Zaghini, Andrea: Expectations and Information in Second Generation Currency Crises Models
World Conference Econometric Society, 2000, Seattle

Massimo Sbracia, Bank of Italy
Andrea Zaghini, Bank of Italy
Expectations and Information in Second Generation Currency Crises Models
Session: C-1-3  Friday 11 August 2000  by Zaghini, Andrea
The paper explores the role of expectations in second generation currency crises models, providing an explanation for sudden shifts in speculators' behaviour that trigger currency devaluations, even without any sizeable worsening of the fundamentals of the economy. By focusing on expectations, we show that 'small' (mean-preserving) changes of speculators' probability assessment over the state of fundamentals may be sufficient to drive agents on a unique 'bad' equilibrium with a self-fulfilling attack that forces the government to devaluate the currency. Following a recent line of research, we also examine the role of information and that of common knowledge of agents' actions for the result of multiple equilibria. Unlike private information models, that entail a unique equilibrium for each level of the fundamentals, public information games, by restoring the common knowledge of players' actions, maintain multiple equilibria. Interestingly, by comparing the results of the two models, the following paradox emerges: providing public information seems to be more convenient when fundamentals are bad. An inspection on the reasons behind this paradox gives an illustration of how misleading conclusions might be when drawn from models with multiple equilibria, especially when considerations on the likelihood of the outcomes are neglected.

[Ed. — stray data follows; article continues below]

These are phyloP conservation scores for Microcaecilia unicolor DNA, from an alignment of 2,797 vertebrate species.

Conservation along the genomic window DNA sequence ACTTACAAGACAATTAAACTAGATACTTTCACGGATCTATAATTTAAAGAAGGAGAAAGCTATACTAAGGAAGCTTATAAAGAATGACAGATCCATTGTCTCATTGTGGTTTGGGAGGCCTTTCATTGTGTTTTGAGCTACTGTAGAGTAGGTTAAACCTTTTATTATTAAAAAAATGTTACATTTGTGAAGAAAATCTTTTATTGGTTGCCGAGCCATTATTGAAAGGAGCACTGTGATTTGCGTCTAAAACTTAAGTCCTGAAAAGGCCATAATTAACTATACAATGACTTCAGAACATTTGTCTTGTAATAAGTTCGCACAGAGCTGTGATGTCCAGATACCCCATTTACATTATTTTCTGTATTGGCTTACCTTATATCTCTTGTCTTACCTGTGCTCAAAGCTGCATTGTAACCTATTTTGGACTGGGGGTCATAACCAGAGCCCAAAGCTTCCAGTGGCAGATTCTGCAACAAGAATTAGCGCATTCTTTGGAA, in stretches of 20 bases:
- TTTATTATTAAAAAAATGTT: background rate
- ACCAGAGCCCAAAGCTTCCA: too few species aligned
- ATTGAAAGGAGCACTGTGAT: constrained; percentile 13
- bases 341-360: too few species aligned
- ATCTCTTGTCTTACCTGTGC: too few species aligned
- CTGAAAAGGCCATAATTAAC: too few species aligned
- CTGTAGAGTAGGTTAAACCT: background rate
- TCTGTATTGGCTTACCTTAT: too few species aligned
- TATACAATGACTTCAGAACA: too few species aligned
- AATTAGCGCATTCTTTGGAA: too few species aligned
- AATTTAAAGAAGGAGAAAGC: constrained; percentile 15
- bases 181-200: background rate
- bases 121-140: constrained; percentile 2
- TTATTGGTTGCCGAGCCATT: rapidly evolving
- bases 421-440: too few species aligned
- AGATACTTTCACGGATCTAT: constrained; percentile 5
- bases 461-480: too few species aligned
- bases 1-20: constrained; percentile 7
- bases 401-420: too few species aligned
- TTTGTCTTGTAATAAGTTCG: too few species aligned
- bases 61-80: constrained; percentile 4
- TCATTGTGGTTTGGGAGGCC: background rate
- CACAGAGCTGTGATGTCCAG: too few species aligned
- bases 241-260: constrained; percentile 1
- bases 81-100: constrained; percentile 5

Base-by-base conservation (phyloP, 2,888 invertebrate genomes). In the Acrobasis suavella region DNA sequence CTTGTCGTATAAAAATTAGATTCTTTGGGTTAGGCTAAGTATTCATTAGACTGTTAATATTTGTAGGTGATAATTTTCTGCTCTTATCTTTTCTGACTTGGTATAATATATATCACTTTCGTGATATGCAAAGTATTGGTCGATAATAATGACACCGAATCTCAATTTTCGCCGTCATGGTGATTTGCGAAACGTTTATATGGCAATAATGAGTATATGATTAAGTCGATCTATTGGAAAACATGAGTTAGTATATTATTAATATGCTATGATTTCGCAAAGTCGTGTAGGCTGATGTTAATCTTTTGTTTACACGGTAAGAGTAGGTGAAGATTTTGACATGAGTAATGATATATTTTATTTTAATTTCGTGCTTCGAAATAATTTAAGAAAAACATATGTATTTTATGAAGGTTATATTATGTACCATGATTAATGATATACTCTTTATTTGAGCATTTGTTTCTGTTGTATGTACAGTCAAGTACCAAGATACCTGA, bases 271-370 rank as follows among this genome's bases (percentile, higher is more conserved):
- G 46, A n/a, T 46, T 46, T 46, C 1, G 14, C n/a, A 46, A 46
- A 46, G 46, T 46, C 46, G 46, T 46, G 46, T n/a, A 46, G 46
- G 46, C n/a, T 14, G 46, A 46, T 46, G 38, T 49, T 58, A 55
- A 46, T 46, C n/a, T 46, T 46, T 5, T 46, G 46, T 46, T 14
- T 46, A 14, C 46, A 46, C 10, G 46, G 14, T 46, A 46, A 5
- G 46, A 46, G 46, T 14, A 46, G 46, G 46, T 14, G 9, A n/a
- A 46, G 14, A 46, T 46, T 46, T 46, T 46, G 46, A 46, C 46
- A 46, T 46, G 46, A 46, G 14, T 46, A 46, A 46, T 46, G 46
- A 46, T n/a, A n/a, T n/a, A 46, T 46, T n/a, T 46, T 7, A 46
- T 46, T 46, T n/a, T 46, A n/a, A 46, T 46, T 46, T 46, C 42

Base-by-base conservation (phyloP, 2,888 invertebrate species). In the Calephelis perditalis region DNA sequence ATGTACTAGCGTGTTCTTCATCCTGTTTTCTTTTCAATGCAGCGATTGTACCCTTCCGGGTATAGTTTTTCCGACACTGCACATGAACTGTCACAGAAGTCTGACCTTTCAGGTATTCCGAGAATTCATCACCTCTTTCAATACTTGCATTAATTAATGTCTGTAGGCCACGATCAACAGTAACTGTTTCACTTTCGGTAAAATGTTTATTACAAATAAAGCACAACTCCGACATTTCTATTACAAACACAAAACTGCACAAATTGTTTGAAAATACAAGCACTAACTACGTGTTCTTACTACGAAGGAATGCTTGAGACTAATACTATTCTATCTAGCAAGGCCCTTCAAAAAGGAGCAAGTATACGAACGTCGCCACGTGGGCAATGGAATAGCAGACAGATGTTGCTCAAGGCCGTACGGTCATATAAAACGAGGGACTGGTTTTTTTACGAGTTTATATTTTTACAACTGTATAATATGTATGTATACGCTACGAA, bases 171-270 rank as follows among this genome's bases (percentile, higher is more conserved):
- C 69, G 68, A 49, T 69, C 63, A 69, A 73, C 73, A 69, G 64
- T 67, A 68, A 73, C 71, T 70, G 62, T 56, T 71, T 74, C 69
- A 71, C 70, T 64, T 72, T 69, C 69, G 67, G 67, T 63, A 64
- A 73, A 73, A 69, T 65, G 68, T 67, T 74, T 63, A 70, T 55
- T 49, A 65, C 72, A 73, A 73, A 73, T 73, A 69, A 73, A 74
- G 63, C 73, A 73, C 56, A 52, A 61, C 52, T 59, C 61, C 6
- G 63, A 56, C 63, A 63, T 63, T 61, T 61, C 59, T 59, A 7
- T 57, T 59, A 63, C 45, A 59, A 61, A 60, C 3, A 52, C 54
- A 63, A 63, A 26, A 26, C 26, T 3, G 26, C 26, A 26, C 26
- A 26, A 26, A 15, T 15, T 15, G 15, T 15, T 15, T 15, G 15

Submitted paper full-text in .pdf

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